Will Bezbatchenko’s Path to Central Asia

Will Bezbatchenko is a 2016 dual graduate of the Center for Slavic and East European Studies and the John Glenn College of Public Affairs. He is currently living and working in Tokmok, Kyrgyzstan as an English Teaching Assistant (ETA) Fulbright. 

A wide city street with vehicles on it with snowcapped mountains in the background

Will’s view on his way to work

An acquaintance once told me that you’re either born into a professional interest or you fall into it. In my case, it is a blend of both. My path to my work and studies of Central Asia was long and winding but I have found an area of the world I love to study, live, and work in. Growing up in Akron, Ohio, my family and I attended a Russian Orthodox Church. It was there that I was introduced to Russian culture through the foods we ate at holidays, and the church’s balalaika and folk dance groups. These experiences were very important when I decided to study Russian at the college level, seeing a Russian major as an opportunity to advance my career interests and learn more about my family’s background.

Initially enrolling at a different university, I transferred to The Ohio State University as an undergraduate student, first studying economics. After quickly learning that this area was not at the core of my interests, I decided to begin studying Russian and International Studies. By the time I was able to start studying Russian, however, I was already in my third year of college. Wanting to graduate with a Russian major, I studied abroad the next two summers to complete the equivalent of four years of in-class Russian instruction, traveling to Moscow and St. Petersburg in the summers of 2011 and 2012, respectively. These experiences gave me a wanderlust and since spending that first summer in Moscow, I have tried to leave the United States at least once per year.

A blue lake between mountains

Kul Tor

Graduate School at The Ohio State University

After I graduated from Ohio State in the spring of 2013, I wanted to continue my Russian studies, and saw an opportunity with Ohio State’s Center for Slavic and East European Studies. Not only was the program multidisciplinary, I was also able to complete a second at Ohio State’s John Glenn College of Public Affairs in three years rather than four through the Center and College’s dual-degree program. A combination that has prepared me for international work and (hopefully) a career in the United States State Department.

Having decided to enroll immediately after completing my undergraduate degree, I started the Slavic Studies and Public Administration programs in the fall of 2013. While it is not a requirement, it is highly recommended that students at the Slavic Center have knowledge of two or more languages before graduation. In high school I studied five years of Spanish (a language in Romantic language family), followed that with Russian (a Slavic), and wanted to study a Turkic language. Initially, I planned to study Turkish, but at the insistence of former Slavic Center Director Yana Hashamova, instead enrolled in Uzbek. At the time, I knew very little about Uzbekistan and Central Asia, but immediately became enamored by its diverse history, Imperial and Soviet Russian influences, and the countries’ divergent paths since independence.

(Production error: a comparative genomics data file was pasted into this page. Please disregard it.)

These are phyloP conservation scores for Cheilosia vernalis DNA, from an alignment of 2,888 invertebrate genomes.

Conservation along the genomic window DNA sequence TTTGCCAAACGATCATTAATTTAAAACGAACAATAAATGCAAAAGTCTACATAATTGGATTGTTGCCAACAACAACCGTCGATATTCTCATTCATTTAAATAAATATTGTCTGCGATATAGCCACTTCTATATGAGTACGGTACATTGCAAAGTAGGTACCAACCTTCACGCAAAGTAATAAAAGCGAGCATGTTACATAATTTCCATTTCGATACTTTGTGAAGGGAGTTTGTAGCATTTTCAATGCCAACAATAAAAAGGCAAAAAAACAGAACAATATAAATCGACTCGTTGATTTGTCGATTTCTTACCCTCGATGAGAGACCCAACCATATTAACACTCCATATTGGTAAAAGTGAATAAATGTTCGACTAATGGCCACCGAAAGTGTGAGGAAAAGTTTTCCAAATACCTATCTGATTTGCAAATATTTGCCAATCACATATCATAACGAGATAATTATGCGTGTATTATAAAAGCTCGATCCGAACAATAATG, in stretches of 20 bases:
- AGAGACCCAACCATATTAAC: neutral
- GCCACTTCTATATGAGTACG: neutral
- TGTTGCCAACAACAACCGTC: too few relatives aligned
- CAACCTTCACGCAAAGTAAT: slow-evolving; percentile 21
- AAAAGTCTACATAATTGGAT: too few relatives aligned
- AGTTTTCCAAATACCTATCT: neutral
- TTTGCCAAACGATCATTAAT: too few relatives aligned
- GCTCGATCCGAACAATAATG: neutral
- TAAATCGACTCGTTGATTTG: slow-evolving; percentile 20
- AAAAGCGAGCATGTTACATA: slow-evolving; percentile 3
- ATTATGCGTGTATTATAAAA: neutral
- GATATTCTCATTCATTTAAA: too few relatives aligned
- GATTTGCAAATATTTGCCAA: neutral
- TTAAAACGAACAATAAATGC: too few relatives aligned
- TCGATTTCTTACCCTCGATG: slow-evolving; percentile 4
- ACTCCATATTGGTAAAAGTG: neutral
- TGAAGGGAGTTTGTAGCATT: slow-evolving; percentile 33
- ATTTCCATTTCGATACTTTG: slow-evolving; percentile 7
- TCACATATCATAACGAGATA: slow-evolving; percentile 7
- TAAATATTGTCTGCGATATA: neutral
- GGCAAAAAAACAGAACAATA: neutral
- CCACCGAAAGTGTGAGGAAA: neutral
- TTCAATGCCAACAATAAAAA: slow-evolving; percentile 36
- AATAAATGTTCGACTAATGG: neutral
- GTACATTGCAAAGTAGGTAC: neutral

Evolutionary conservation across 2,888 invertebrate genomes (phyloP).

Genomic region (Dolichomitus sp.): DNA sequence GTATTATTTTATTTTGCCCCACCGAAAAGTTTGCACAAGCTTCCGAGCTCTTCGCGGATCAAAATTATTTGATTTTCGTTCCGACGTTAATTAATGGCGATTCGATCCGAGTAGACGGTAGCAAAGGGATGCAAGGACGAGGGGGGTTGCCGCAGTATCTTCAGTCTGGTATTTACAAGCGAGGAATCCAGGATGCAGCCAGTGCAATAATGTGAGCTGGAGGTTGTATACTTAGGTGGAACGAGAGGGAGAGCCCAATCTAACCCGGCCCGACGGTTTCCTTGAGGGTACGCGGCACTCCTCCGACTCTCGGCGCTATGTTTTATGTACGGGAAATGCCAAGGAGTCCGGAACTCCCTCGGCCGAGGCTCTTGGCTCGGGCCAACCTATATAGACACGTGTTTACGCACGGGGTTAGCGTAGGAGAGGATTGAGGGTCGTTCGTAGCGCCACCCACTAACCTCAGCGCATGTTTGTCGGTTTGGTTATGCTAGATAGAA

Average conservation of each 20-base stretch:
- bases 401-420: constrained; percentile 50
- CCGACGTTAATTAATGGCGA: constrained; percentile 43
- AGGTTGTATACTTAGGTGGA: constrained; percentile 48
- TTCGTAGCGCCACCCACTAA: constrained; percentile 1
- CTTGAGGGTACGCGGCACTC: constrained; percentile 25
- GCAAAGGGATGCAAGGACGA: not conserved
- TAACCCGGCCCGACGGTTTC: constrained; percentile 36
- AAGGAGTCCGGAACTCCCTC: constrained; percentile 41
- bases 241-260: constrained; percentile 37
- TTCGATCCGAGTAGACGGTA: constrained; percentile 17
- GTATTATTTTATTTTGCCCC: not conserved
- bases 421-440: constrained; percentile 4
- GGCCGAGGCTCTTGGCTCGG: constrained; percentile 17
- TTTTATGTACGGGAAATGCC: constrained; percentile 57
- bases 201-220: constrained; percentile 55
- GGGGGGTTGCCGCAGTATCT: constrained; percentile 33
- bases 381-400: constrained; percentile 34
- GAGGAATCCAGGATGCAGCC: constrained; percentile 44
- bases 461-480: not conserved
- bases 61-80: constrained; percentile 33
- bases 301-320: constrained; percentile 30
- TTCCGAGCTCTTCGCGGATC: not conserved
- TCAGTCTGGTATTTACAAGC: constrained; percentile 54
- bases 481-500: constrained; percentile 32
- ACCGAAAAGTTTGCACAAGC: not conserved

A brigtly light blue and red stage with dancers

Cholpon Baller

Encouraged to apply to internships for the summer between my first and second years of graduate school, I applied for an internship with the US State Department in Uzbekistan. Correctly assuming I would be the only student applying with knowledge of Uzbek, I was offered an internship position in the political/economic section of the US Embassy in Tashkent. I accepted and spent the summer of 2014 in Tashkent, traveling throughout the country on my weekends. Not only did this experience further inform me about my future profession, it also exposed me to the region’s interconnectivity and the political problems that arise when infrastructure and communication paths meander between sovereign nations.


Unfortunately, the ETA grant is not offered in Uzbekistan, so I turned to the countries surrounding the nation when I applied for an English Teaching Assistant (ETA) Fulbright Grant. I cannot isolate one reason for why I applied to Kyrgyzstan, but my knowledge of the country’s development of electrical power dams that could have a negative effect on downstream communities in Uzbekistan, my thesis advisor’s research work in the country, and an interest in Kyrgyzstan’s nomadic and Sufi mysticism history all contributed. Obviously, I was awarded the grant and arrived in Bishkek in August, 2016.

A tall tower in the middle of a flat valley with mountains in the background

Burana Tower

Upon arrival, I moved to a small city on the border of Kazakhstan named Tokmok. Located about one hour away from Bishkek, I teach English at the International University of Central Asia, a private university founded in 2008. In addition to teaching, I have started an English conversation club at the university, and traveled to Bishkek, Cholpon-Ata, and other smaller cities to learn and experience Kyrgyz culture. Kyrgyz people (and especially my students) have been incredibly friendly and helpful, and the country as a whole has been extremely comfortable to live in. I have already been able to attend the World Nomad Games, a concert of traditional Kyrgyz and Central Asian music, and a Kyrgyz ballet. Needless to say, I have thoroughly enjoyed my experience in the region, and look forward to my remaining time in this beautiful country.

Learn more about Will’s work and travel in Kyrgyzstan on his blog

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